Neo-Lutheranism was a 19th-century revival movement within Ernst Wilhelm Hengstenberg.


  • Repristination versus Erlangen school 1
  • High Church Lutheranism 2
  • See also 3
  • References 4

Repristination versus Erlangen school

Neo-Lutheranism was a reaction against the Prussian Union[3] like Tractarianism against the British Government's decision to reduce the number of Irish bishoprics. A divide developed in neo-Lutheranism whereby one side held to repristination theology which tried to restore historical Lutheranism while the other held to the theology of the Erlangen School. The repristination theology group was represented by Ernst Wilhelm Hengstenberg, Carl Paul Caspari, Gustav Adolf Theodor Felix Hönecke, Friedrich Adolf Philippi, and C.F.W. Walther.[3] Repristination theology is the mother of later Confessional Lutheranism. Confessionalism to the Erlangen School was not to be static, but dynamic. The Erlangen School tried to combine Reformation theology with the new learning. The Erlangen School included Franz Hermann Reinhold von Frank, Theodosius Harnack, Franz Delitzsch, Johann Christian Konrad von Hofmann, Karl Friedrich August Kahnis, Christoph Ernst Luthardt and Gottfried Thomasius.[3]

High Church Lutheranism

However, neo-Lutheranism is sometimes called only theology and activity represented by Theodor Friedrich Dethlof Kliefoth, August Friedrich Christian Vilmar, Johann Konrad Wilhelm Löhe, August Friedrich Otto Münchmeyer and Friedrich Julius Stahl who had particularly high ecclesiology. They were polemic against idea of invisible church, strongly claiming church as an outward, visible institution of salvation and therefore laid emphasis on ordained ministry instituted by Christ and significance of sacraments above word as Means of Grace. However, unlike the Erlangen School, this neo-Lutheranism did not make lasting influence on Lutheran theology. Properly speaking, High Church Lutheranism began in Germany much later, 1917 the Hochkirchliche Vereinigung Augsburgischen Bekenntnisses was created, inspired by 95 theses Stimuli et Clavi, exactly 100 years after Claus Harms' 95 theses.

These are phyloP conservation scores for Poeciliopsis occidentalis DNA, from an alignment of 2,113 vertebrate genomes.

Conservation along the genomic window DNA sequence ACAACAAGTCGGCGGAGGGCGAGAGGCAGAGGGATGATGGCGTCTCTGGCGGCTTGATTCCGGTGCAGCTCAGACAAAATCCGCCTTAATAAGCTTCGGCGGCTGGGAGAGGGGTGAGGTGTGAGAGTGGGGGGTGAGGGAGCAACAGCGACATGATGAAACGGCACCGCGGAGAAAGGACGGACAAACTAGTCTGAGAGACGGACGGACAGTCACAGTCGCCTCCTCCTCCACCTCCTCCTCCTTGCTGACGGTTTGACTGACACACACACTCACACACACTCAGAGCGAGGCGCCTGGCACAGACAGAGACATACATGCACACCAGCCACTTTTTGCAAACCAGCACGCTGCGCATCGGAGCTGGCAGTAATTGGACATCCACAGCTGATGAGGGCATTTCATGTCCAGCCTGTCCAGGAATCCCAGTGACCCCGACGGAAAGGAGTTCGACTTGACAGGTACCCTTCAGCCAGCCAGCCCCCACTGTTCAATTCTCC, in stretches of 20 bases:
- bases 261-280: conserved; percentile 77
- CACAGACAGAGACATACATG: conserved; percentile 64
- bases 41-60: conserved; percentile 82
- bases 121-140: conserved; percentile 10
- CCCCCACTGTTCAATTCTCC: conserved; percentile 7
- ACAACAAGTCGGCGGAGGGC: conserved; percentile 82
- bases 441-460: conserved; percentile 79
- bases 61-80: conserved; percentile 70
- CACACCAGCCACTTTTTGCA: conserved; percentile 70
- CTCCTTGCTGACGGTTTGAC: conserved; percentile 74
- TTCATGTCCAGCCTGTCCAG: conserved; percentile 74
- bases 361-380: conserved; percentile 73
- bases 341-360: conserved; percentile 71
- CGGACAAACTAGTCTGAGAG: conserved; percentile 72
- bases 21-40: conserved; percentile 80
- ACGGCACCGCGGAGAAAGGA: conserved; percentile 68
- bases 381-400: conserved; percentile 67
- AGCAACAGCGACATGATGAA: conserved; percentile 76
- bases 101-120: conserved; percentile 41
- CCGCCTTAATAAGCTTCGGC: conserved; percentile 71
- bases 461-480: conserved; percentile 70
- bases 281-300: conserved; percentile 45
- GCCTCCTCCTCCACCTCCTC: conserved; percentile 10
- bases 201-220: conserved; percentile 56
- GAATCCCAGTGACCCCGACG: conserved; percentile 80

Neo-Lutheranism should not be confused with term Neo-Protestantism, represented e.g. by Adolf von Harnack and his followers, which means exclusively liberal theology.

See also


  1. ^ Scherer, James A. (1993). "The Triumph of Confessionalism in Nineteenth-Century German Lutheran Missions" (  An extract from Scherer's 1968 Ph.D. thesis, "Mission and Unity in Lutheranism". Scherer was Professor of World Mission and Church History at the Lutheran School of Theology at Chicago until his retirement.
  2. ^  "Lutheranism".  
  3. ^ a b c "Lutheran Theology After 1580",  .